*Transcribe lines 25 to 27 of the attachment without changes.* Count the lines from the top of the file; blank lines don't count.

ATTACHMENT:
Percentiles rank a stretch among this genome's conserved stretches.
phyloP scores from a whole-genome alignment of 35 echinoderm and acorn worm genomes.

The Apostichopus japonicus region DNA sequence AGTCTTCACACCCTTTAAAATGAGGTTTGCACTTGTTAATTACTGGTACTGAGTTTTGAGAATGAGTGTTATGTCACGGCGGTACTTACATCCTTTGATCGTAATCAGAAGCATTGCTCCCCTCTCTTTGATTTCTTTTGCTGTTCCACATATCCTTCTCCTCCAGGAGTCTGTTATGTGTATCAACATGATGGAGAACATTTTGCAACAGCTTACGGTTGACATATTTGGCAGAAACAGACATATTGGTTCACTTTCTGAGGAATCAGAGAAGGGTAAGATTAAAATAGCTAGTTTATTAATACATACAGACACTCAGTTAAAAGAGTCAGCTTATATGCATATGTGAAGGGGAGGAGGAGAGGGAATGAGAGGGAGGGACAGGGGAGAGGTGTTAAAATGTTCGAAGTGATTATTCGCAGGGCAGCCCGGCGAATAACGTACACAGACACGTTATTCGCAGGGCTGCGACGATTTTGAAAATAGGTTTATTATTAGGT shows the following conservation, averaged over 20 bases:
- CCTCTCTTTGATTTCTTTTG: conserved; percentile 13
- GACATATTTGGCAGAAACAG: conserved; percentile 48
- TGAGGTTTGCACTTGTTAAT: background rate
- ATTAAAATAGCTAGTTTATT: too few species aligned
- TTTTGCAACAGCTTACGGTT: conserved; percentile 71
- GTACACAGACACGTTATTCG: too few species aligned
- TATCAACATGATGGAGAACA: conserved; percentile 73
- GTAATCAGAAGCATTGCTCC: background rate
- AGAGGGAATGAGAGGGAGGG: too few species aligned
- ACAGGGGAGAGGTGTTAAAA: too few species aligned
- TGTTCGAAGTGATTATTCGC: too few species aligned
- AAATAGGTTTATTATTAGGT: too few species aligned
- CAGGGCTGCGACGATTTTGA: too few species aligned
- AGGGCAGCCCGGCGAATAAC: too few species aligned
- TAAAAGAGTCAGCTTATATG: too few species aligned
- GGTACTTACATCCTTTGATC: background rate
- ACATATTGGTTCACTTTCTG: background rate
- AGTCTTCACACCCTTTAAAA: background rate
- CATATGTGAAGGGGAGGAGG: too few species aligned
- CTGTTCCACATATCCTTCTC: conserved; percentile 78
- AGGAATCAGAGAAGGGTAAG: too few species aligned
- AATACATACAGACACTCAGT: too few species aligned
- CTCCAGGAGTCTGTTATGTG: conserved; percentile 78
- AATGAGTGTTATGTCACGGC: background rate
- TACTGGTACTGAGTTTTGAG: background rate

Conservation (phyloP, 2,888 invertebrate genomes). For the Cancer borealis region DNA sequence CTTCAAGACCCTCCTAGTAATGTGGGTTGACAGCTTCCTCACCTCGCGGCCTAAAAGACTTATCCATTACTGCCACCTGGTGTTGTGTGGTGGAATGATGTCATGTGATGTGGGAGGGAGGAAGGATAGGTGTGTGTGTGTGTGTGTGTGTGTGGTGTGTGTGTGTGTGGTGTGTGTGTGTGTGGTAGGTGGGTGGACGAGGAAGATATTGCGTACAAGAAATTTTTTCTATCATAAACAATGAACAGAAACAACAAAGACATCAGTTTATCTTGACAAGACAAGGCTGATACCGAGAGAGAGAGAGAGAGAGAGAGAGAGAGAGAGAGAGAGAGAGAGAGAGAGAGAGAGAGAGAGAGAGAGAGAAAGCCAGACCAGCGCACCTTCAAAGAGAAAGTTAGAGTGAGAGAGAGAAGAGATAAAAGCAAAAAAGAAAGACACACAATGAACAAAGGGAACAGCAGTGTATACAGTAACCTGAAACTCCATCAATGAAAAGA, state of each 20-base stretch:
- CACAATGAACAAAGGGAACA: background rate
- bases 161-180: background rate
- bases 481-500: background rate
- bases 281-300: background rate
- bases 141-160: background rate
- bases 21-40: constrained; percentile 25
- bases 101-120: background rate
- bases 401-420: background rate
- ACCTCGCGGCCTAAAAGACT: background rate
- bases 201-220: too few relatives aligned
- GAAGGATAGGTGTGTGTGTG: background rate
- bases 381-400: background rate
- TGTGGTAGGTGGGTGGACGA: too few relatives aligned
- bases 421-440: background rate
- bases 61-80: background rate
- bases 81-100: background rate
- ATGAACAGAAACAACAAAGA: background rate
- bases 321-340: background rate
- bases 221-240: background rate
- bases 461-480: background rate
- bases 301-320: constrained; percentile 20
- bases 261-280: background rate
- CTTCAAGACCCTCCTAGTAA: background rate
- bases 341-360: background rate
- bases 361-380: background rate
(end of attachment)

- AATACATACAGACACTCAGT: too few species aligned
- CTCCAGGAGTCTGTTATGTG: conserved; percentile 78
- AATGAGTGTTATGTCACGGC: background rate